To that end, Trotz was also on SiriusXM NHL sharing thoughts and news that reflect both of those imperatives, moving past Tavares and building a culture.

First, on moving on from Tavares:

“I’ve talked to every player on the roster last year and every player that’s been added so far, talking about some things I expect. We’re making some good headway.

What’s been a blessing, the players are just getting to know me as a person and a coach, but when John made his decision, I can’t tell you how many players texted me, ‘You know what, we’re going to be just fine. We’re gonna miss John, but we have lots of pieces here and we are going to get it done as a collective group.’ That is a sign of a team that understands its situation, understands it needs to have a collective mindset, a team mindset, not an individual one. That’s a huge step for any organization going forward.”

Nice. Good sign.

Trotz referenced his own recent experience in Washington, about how “the strength is in the group.” He pointed to how everyone expected the Caps to win the Cup a few years ago, but you turn around and it’s this years group, with more rookies thrown in, that gets it done.

“I look at the good young players the Islanders have. This league is getting younger. ... The future is really bright for the Islanders. We’re right around the corner of doing something great. ... Barzal, the good young players coming up in the system.

“It’s not always the best team that always wins. It’s the team that plays the best. The depth we’ve added is better than the team has had in a while. We’re going to play a real structured system in terms of our work ethic, our tempo, our ability to check. We’re going to cut the goals against down and we’re going to win some hockey games.

“We’re going to develop some great people and build a great culture. ... Lou and myself, we have a lot of experience, the commitment is very high. I would tell everyone on the Island, we’re going to put something together real quick here.”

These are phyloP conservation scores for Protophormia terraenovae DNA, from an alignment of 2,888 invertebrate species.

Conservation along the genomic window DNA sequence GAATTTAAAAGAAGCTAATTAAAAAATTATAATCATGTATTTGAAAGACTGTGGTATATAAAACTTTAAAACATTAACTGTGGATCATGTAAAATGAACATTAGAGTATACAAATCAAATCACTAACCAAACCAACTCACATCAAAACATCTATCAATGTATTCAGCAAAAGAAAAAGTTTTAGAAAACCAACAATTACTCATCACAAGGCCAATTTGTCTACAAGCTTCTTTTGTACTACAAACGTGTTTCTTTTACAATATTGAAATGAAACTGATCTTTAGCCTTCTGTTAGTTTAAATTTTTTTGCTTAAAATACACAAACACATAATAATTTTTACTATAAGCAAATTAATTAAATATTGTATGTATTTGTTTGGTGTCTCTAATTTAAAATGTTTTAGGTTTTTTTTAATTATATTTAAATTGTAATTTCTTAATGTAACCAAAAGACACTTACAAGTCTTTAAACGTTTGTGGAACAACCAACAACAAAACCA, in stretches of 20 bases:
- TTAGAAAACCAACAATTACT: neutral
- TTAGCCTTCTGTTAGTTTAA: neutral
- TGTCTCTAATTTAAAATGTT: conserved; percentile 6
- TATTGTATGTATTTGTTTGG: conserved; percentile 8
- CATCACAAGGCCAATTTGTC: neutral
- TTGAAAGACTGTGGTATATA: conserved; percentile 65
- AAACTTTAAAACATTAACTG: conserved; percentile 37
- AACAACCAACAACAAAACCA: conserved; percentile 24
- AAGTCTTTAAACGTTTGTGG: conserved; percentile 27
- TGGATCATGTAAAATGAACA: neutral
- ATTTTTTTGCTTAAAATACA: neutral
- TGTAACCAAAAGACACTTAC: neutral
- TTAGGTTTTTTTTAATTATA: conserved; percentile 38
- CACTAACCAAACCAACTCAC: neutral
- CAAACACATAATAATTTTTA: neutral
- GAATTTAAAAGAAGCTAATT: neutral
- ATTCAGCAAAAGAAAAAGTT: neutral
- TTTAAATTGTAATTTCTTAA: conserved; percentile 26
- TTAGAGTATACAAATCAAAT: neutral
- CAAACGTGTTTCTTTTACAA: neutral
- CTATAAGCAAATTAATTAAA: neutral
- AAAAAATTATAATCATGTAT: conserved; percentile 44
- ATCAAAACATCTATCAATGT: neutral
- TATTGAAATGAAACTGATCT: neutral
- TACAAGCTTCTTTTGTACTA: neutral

They’re the right things to say. They need to be said. It’s still good to hear them.

Also: Trotz on Ho-Sang

He was asked about young players who can move up, and Joshua Ho-Sang in particular:

“I’ve spent a couple of hours already with Josh. We talked about his game, his future, what he wants to do, what I expect, things that we can improve. Some things that are said about Josh, he’s a talented, talented young man. He sees the game a little differently than some people. And I think getting a little balance, dialogue with a young man like that, the upside is tremendous. He has NHL skill and NHL ability. ...

“From my standpoint there are certain expectations we’ll have for him on and off the ice, but I think he realizes certain things in the past that may have gotten him in trouble, that’s just a young man who is just growing up. I think he’s done a lot of growth, from what I understand from the coaching staff. I talked to him, and to me it’s finding what makes him go, what makes him tick, it’s on us. He’s a tremendous talent, put him in the lineup because he has speed, he has skill, it’s just getting all the pieces in the right order for a young man who has the ability to play in the NHL, no question about that.”

So, for now at least, you can figure the Islanders are ready to see what they have in Ho-Sang...and every other player already under control.